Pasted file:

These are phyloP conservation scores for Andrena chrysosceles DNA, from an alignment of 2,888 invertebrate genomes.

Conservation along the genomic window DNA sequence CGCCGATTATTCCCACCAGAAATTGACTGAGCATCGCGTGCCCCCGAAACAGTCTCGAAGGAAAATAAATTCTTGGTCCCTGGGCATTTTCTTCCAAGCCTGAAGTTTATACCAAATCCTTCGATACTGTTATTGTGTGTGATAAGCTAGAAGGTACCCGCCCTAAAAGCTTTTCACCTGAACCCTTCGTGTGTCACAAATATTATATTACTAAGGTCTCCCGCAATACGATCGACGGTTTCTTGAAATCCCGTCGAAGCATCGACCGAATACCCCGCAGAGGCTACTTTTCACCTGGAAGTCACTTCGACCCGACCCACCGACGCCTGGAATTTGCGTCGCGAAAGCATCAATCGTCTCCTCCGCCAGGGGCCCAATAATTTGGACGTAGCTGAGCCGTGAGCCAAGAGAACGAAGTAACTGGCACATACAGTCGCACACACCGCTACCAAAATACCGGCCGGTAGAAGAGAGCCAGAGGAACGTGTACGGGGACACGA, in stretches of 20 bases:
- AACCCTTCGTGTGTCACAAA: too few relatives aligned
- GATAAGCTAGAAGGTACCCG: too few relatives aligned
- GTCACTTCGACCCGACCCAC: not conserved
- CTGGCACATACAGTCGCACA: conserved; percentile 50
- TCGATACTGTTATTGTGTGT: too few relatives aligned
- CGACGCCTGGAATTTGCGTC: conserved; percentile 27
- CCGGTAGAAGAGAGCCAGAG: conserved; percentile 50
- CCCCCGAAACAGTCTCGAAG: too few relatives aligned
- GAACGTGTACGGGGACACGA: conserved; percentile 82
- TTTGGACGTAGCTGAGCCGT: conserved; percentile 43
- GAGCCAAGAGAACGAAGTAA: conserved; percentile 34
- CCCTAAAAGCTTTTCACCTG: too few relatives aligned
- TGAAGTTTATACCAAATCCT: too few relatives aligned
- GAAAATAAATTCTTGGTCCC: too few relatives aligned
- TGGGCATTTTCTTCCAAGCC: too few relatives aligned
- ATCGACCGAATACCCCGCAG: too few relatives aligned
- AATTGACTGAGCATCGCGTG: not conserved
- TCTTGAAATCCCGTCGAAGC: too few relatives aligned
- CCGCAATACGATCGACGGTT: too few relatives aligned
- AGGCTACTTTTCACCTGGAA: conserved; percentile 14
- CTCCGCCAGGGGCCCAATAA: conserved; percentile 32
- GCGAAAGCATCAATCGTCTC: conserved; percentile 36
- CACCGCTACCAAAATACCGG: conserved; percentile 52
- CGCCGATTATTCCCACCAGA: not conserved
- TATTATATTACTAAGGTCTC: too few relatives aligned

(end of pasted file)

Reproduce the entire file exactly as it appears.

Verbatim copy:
These are phyloP conservation scores for Andrena chrysosceles DNA, from an alignment of 2,888 invertebrate genomes.

Conservation along the genomic window DNA sequence CGCCGATTATTCCCACCAGAAATTGACTGAGCATCGCGTGCCCCCGAAACAGTCTCGAAGGAAAATAAATTCTTGGTCCCTGGGCATTTTCTTCCAAGCCTGAAGTTTATACCAAATCCTTCGATACTGTTATTGTGTGTGATAAGCTAGAAGGTACCCGCCCTAAAAGCTTTTCACCTGAACCCTTCGTGTGTCACAAATATTATATTACTAAGGTCTCCCGCAATACGATCGACGGTTTCTTGAAATCCCGTCGAAGCATCGACCGAATACCCCGCAGAGGCTACTTTTCACCTGGAAGTCACTTCGACCCGACCCACCGACGCCTGGAATTTGCGTCGCGAAAGCATCAATCGTCTCCTCCGCCAGGGGCCCAATAATTTGGACGTAGCTGAGCCGTGAGCCAAGAGAACGAAGTAACTGGCACATACAGTCGCACACACCGCTACCAAAATACCGGCCGGTAGAAGAGAGCCAGAGGAACGTGTACGGGGACACGA, in stretches of 20 bases:
- AACCCTTCGTGTGTCACAAA: too few relatives aligned
- GATAAGCTAGAAGGTACCCG: too few relatives aligned
- GTCACTTCGACCCGACCCAC: not conserved
- CTGGCACATACAGTCGCACA: conserved; percentile 50
- TCGATACTGTTATTGTGTGT: too few relatives aligned
- CGACGCCTGGAATTTGCGTC: conserved; percentile 27
- CCGGTAGAAGAGAGCCAGAG: conserved; percentile 50
- CCCCCGAAACAGTCTCGAAG: too few relatives aligned
- GAACGTGTACGGGGACACGA: conserved; percentile 82
- TTTGGACGTAGCTGAGCCGT: conserved; percentile 43
- GAGCCAAGAGAACGAAGTAA: conserved; percentile 34
- CCCTAAAAGCTTTTCACCTG: too few relatives aligned
- TGAAGTTTATACCAAATCCT: too few relatives aligned
- GAAAATAAATTCTTGGTCCC: too few relatives aligned
- TGGGCATTTTCTTCCAAGCC: too few relatives aligned
- ATCGACCGAATACCCCGCAG: too few relatives aligned
- AATTGACTGAGCATCGCGTG: not conserved
- TCTTGAAATCCCGTCGAAGC: too few relatives aligned
- CCGCAATACGATCGACGGTT: too few relatives aligned
- AGGCTACTTTTCACCTGGAA: conserved; percentile 14
- CTCCGCCAGGGGCCCAATAA: conserved; percentile 32
- GCGAAAGCATCAATCGTCTC: conserved; percentile 36
- CACCGCTACCAAAATACCGG: conserved; percentile 52
- CGCCGATTATTCCCACCAGA: not conserved
- TATTATATTACTAAGGTCTC: too few relatives aligned